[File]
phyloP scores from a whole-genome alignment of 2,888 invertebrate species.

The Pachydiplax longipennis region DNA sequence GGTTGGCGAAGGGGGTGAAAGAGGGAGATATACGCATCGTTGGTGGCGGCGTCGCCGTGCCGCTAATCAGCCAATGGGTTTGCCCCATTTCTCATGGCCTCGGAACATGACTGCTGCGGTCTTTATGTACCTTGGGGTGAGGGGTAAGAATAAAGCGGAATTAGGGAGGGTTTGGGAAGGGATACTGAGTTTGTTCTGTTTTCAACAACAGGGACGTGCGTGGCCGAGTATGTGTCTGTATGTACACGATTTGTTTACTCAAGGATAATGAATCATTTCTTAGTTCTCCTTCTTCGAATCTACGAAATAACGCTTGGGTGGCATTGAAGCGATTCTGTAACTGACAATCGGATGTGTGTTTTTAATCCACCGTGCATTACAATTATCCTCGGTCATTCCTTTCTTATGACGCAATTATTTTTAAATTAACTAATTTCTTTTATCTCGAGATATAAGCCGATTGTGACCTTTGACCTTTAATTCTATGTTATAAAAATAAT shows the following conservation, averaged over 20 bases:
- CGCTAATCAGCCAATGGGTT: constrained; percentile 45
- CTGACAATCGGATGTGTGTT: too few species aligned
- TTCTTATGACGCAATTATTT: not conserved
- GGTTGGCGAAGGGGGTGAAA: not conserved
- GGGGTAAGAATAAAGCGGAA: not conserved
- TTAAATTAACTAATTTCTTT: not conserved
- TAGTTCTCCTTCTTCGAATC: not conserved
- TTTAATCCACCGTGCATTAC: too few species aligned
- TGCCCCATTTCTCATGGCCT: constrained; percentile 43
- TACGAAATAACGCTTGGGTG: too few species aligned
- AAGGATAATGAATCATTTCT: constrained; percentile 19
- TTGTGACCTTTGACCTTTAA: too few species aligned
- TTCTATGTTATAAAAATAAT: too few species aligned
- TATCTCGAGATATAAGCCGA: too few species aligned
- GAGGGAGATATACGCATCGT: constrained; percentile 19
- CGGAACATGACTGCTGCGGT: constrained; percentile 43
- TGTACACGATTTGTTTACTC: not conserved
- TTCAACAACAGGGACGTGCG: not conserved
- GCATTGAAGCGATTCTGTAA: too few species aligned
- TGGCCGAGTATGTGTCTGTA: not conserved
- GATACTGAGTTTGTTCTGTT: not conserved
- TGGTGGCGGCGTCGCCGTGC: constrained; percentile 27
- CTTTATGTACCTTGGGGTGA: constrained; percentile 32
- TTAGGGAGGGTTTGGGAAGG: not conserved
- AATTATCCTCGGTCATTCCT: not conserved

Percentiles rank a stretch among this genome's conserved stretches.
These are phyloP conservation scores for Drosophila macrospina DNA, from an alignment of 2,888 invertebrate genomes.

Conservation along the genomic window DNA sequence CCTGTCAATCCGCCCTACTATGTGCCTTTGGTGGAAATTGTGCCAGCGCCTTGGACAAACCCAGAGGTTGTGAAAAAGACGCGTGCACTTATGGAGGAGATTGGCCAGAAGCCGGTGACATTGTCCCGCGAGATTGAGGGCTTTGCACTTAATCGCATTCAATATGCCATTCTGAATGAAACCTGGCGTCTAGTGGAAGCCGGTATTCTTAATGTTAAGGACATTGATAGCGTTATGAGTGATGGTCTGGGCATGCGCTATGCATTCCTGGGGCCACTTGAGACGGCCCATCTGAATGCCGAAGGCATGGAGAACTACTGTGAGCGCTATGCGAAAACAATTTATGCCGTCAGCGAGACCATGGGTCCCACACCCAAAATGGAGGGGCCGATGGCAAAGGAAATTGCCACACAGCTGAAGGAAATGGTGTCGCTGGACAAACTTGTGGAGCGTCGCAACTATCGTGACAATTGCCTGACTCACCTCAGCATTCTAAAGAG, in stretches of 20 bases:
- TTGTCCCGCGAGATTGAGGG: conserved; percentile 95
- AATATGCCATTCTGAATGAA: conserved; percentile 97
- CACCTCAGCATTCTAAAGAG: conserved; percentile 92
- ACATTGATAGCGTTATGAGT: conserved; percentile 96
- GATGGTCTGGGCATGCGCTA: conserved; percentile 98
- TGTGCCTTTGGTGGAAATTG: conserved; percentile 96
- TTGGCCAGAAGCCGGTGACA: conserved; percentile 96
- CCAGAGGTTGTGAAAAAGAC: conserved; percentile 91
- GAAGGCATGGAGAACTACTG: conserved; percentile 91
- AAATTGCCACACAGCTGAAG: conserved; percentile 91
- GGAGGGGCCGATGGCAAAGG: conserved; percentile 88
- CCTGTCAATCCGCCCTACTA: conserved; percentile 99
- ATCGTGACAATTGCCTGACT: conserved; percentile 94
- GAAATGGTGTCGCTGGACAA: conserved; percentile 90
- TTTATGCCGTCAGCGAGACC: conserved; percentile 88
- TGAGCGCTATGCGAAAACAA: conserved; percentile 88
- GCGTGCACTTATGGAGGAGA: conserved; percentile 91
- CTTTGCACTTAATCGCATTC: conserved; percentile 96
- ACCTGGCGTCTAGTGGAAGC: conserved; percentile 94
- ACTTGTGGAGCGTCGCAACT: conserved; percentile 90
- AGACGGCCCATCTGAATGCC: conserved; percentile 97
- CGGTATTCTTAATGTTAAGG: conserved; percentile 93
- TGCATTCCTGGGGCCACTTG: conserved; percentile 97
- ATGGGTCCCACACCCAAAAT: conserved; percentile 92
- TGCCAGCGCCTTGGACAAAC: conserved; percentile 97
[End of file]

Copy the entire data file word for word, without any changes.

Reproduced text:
phyloP scores from a whole-genome alignment of 2,888 invertebrate species.

The Pachydiplax longipennis region DNA sequence GGTTGGCGAAGGGGGTGAAAGAGGGAGATATACGCATCGTTGGTGGCGGCGTCGCCGTGCCGCTAATCAGCCAATGGGTTTGCCCCATTTCTCATGGCCTCGGAACATGACTGCTGCGGTCTTTATGTACCTTGGGGTGAGGGGTAAGAATAAAGCGGAATTAGGGAGGGTTTGGGAAGGGATACTGAGTTTGTTCTGTTTTCAACAACAGGGACGTGCGTGGCCGAGTATGTGTCTGTATGTACACGATTTGTTTACTCAAGGATAATGAATCATTTCTTAGTTCTCCTTCTTCGAATCTACGAAATAACGCTTGGGTGGCATTGAAGCGATTCTGTAACTGACAATCGGATGTGTGTTTTTAATCCACCGTGCATTACAATTATCCTCGGTCATTCCTTTCTTATGACGCAATTATTTTTAAATTAACTAATTTCTTTTATCTCGAGATATAAGCCGATTGTGACCTTTGACCTTTAATTCTATGTTATAAAAATAAT shows the following conservation, averaged over 20 bases:
- CGCTAATCAGCCAATGGGTT: constrained; percentile 45
- CTGACAATCGGATGTGTGTT: too few species aligned
- TTCTTATGACGCAATTATTT: not conserved
- GGTTGGCGAAGGGGGTGAAA: not conserved
- GGGGTAAGAATAAAGCGGAA: not conserved
- TTAAATTAACTAATTTCTTT: not conserved
- TAGTTCTCCTTCTTCGAATC: not conserved
- TTTAATCCACCGTGCATTAC: too few species aligned
- TGCCCCATTTCTCATGGCCT: constrained; percentile 43
- TACGAAATAACGCTTGGGTG: too few species aligned
- AAGGATAATGAATCATTTCT: constrained; percentile 19
- TTGTGACCTTTGACCTTTAA: too few species aligned
- TTCTATGTTATAAAAATAAT: too few species aligned
- TATCTCGAGATATAAGCCGA: too few species aligned
- GAGGGAGATATACGCATCGT: constrained; percentile 19
- CGGAACATGACTGCTGCGGT: constrained; percentile 43
- TGTACACGATTTGTTTACTC: not conserved
- TTCAACAACAGGGACGTGCG: not conserved
- GCATTGAAGCGATTCTGTAA: too few species aligned
- TGGCCGAGTATGTGTCTGTA: not conserved
- GATACTGAGTTTGTTCTGTT: not conserved
- TGGTGGCGGCGTCGCCGTGC: constrained; percentile 27
- CTTTATGTACCTTGGGGTGA: constrained; percentile 32
- TTAGGGAGGGTTTGGGAAGG: not conserved
- AATTATCCTCGGTCATTCCT: not conserved

Percentiles rank a stretch among this genome's conserved stretches.
These are phyloP conservation scores for Drosophila macrospina DNA, from an alignment of 2,888 invertebrate genomes.

Conservation along the genomic window DNA sequence CCTGTCAATCCGCCCTACTATGTGCCTTTGGTGGAAATTGTGCCAGCGCCTTGGACAAACCCAGAGGTTGTGAAAAAGACGCGTGCACTTATGGAGGAGATTGGCCAGAAGCCGGTGACATTGTCCCGCGAGATTGAGGGCTTTGCACTTAATCGCATTCAATATGCCATTCTGAATGAAACCTGGCGTCTAGTGGAAGCCGGTATTCTTAATGTTAAGGACATTGATAGCGTTATGAGTGATGGTCTGGGCATGCGCTATGCATTCCTGGGGCCACTTGAGACGGCCCATCTGAATGCCGAAGGCATGGAGAACTACTGTGAGCGCTATGCGAAAACAATTTATGCCGTCAGCGAGACCATGGGTCCCACACCCAAAATGGAGGGGCCGATGGCAAAGGAAATTGCCACACAGCTGAAGGAAATGGTGTCGCTGGACAAACTTGTGGAGCGTCGCAACTATCGTGACAATTGCCTGACTCACCTCAGCATTCTAAAGAG, in stretches of 20 bases:
- TTGTCCCGCGAGATTGAGGG: conserved; percentile 95
- AATATGCCATTCTGAATGAA: conserved; percentile 97
- CACCTCAGCATTCTAAAGAG: conserved; percentile 92
- ACATTGATAGCGTTATGAGT: conserved; percentile 96
- GATGGTCTGGGCATGCGCTA: conserved; percentile 98
- TGTGCCTTTGGTGGAAATTG: conserved; percentile 96
- TTGGCCAGAAGCCGGTGACA: conserved; percentile 96
- CCAGAGGTTGTGAAAAAGAC: conserved; percentile 91
- GAAGGCATGGAGAACTACTG: conserved; percentile 91
- AAATTGCCACACAGCTGAAG: conserved; percentile 91
- GGAGGGGCCGATGGCAAAGG: conserved; percentile 88
- CCTGTCAATCCGCCCTACTA: conserved; percentile 99
- ATCGTGACAATTGCCTGACT: conserved; percentile 94
- GAAATGGTGTCGCTGGACAA: conserved; percentile 90
- TTTATGCCGTCAGCGAGACC: conserved; percentile 88
- TGAGCGCTATGCGAAAACAA: conserved; percentile 88
- GCGTGCACTTATGGAGGAGA: conserved; percentile 91
- CTTTGCACTTAATCGCATTC: conserved; percentile 96
- ACCTGGCGTCTAGTGGAAGC: conserved; percentile 94
- ACTTGTGGAGCGTCGCAACT: conserved; percentile 90
- AGACGGCCCATCTGAATGCC: conserved; percentile 97
- CGGTATTCTTAATGTTAAGG: conserved; percentile 93
- TGCATTCCTGGGGCCACTTG: conserved; percentile 97
- ATGGGTCCCACACCCAAAAT: conserved; percentile 92
- TGCCAGCGCCTTGGACAAAC: conserved; percentile 97